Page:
Neem leaves, though bitter as hell, are known for the prevention and cure of over hundred diseases. Neem is known to be anti-bacterial, anti-fungal, anti-viral and even anti-cancerous as per some studies. Although the consumption of neem is frowned upon because of the unpleasant taste, it has been used for cooking, bathing and chewing for centuries in India owing to its powerful medicinal properties. The ancient science of cooking in India incorporates bitter flavours in recipes, it includes such herbs and ingredients to enhance therapeutic properties in food.

 

Below are some effective ways in which neem can be incorporated into our daily regime so we can obtain the benefits of its powerful healing and protective qualities.

 

 

Foodmantra for Neem Leaves & Neem flower

 

Disclaimer: Pregnant and women who are breast-feeding should avoid ingesting neem because its safety at such times has not been established. It increases the heat and energy in the body and can be spermicidal in large quantities. Drinking lots of water or ash gourd juice brings down the body heat.

 

#1 Neem leaves in Tea

 

Tender, young neem leaves can be added to boiling water till the water turns slightly greenish and sipped on its own. It can also be added to your choice of tea. I personally prefer to go for neutral tea like regular green, white or black tea rather than their flavored counterparts. Neem leaves are known to have a calming effect, have anti viral properties and strengthen the immune system.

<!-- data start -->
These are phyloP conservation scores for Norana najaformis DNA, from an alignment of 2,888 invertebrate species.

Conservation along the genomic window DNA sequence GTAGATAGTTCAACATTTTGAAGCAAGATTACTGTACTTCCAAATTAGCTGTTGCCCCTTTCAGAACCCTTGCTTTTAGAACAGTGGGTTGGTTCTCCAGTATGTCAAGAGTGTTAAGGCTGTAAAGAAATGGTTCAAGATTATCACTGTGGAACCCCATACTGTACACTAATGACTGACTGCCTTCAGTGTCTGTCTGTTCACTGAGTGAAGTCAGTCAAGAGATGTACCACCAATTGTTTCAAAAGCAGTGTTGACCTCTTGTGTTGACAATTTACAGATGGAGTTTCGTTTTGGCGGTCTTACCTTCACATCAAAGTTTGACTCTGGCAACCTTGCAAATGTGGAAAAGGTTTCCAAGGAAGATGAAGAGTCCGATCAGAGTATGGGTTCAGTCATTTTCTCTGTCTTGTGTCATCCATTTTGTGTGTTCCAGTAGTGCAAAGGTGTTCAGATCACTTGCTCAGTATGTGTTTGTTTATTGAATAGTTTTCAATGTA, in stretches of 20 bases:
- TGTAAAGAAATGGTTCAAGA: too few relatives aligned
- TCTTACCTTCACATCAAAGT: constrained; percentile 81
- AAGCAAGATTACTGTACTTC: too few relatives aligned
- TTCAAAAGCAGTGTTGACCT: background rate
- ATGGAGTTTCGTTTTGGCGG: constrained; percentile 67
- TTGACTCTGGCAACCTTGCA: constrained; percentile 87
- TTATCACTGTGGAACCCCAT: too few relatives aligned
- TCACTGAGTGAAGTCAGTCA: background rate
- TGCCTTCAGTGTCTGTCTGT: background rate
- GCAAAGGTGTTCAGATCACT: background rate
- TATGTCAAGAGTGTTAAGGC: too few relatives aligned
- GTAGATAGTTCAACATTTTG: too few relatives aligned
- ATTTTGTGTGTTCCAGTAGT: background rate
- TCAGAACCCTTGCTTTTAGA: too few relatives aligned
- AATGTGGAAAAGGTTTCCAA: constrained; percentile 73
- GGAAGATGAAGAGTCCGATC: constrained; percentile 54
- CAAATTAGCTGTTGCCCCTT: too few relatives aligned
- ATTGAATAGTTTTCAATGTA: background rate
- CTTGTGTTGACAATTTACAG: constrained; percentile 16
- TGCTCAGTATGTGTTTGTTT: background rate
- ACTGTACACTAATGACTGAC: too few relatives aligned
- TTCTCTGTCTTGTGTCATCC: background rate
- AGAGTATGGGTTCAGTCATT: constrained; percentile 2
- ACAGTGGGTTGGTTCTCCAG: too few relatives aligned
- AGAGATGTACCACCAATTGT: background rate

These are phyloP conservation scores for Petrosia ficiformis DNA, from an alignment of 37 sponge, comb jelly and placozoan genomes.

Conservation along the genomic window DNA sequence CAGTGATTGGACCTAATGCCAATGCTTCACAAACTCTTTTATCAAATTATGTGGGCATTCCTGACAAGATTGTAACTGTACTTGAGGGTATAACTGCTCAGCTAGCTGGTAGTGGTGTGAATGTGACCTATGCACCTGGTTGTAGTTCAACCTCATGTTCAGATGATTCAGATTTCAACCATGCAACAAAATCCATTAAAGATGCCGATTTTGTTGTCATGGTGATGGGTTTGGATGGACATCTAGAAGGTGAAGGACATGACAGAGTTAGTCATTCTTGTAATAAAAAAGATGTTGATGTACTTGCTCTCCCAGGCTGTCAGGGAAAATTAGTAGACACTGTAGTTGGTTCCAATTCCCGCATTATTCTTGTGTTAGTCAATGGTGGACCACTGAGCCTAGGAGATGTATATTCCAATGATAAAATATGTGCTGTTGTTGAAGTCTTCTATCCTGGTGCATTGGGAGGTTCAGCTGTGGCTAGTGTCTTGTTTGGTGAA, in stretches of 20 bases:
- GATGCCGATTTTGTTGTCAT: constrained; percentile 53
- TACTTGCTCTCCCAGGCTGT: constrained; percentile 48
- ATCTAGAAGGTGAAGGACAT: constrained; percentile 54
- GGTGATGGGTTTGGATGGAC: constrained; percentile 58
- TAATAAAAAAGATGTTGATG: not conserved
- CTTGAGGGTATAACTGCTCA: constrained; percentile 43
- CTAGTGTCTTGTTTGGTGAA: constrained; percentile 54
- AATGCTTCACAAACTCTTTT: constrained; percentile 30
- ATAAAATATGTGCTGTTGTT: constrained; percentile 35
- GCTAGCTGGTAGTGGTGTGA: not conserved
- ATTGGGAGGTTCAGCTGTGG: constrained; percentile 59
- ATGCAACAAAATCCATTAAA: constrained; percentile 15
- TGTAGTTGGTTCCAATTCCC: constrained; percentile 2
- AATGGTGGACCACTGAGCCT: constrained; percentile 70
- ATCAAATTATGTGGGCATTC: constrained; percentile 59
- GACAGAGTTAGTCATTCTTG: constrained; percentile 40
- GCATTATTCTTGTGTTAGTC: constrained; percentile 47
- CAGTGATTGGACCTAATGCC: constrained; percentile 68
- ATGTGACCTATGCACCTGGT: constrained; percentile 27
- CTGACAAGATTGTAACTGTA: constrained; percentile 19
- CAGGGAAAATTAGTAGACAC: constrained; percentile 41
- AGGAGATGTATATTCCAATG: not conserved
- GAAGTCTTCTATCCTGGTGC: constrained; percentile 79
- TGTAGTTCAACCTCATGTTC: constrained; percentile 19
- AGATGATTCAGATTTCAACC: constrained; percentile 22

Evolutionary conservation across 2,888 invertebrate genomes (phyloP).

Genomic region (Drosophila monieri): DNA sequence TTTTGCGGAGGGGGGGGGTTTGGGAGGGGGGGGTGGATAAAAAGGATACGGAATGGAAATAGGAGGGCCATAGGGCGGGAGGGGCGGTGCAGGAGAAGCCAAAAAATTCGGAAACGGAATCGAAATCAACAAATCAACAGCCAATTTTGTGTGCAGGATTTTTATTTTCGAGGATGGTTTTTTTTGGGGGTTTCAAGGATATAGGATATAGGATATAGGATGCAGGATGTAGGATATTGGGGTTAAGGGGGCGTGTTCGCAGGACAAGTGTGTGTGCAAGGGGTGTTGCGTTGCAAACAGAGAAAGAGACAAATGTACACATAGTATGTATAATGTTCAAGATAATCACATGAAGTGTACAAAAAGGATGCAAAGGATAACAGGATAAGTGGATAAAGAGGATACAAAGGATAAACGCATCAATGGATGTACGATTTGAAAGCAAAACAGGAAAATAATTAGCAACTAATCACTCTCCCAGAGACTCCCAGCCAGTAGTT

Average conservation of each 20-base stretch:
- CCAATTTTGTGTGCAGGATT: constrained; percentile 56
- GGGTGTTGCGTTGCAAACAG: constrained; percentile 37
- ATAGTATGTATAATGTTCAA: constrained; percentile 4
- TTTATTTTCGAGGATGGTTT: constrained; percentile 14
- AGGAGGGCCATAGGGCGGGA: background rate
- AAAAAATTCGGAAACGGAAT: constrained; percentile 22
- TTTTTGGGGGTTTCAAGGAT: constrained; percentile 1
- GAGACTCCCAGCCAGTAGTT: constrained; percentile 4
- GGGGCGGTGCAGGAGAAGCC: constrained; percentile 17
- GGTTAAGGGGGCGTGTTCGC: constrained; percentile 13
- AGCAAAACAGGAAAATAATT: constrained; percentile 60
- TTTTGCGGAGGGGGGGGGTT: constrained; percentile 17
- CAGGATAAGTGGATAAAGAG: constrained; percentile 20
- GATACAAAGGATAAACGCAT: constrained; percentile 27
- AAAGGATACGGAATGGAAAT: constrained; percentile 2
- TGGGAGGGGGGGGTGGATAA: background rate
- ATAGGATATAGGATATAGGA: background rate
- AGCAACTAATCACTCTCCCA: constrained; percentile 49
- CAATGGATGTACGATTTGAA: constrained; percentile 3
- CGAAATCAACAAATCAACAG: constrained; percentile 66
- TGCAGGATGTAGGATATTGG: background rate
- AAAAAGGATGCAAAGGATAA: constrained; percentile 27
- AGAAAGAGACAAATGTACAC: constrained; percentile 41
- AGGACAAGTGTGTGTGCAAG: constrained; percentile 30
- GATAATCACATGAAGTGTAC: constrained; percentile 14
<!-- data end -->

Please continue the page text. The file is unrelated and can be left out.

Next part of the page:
#2 Neem flower in Thandai

 

Thandai is a special drink prepared and served during Holi that marks the change of season. Neem is rich in anti-oxidants and prevents viral, bacterial and fungal infections. Neem flowers used in the preparation of Thandai prevents us from catching cold or viral infections.

 

 

#3 Neem leaves for Tempering in Curries & Dal

 

Tender, young neem leaves are less bitter and can be used like curry leaves are used in tempering curries and dals. The small quantity prevents the curry from getting bitter while adding the therapeutic qualities of the wonder leaf to your food.

 

 

#4 Neem Leaves in Curry

 

Blanched neem leaves are used in some South East Asian and Thai seafood curries, such as shrimp curry. Neem leaves are blanched two to three times in hot water to get rid of the bitterness, and then added to shrimp curry with palm sugar and tamarind paste.

 

 

#5 Neem flower in Rasam & Rice preparations

 

Neem flower is less bitter than neem leaves. These flowers are used as a vegetable called Veppam poo in South Indian vegetable curry preparations such as rasam and rice preaprations like Neem Flower tempered rice which uses roasted neem flower powder.

 

 

#6 Neem in Bengali Vegetable Curries & Stir Fry

 

Several Bengali dishes use bitter flavours in the cuisine beautifully incorporated in stir fries and curries. Other than the use of Karela, neem is cleverly used in preparations such as neem begun, which is, eggplants simply tempered with neem leaves, turmeric and some other spices. Neem is known to help control diabetes and purify blood.

 

 

Neem for Teeth, Skin & Hair

 

#7 Neem for Teeth

 

You may have seen your grandmother or many people in villages chewing the bark of a neem tree. Many toothpaste brands also boast about carrying the properties of neem for healthier gums. Not only does the neem bark strengthen the gums, it also makes your teeth pearly white! It prevents ulcers, infections and bad breath. So next time you see a neem tree, do break a twig and chew it.

 

 

#8 Neem for Hair

 

I remember taking a neem water bath as child when I had chicken pox, to prevent the itching and scars from the pox. Neem leaves boiled in water can be used to rinse and wash hair. Neem water prevents dandruff and other infections on the scalp.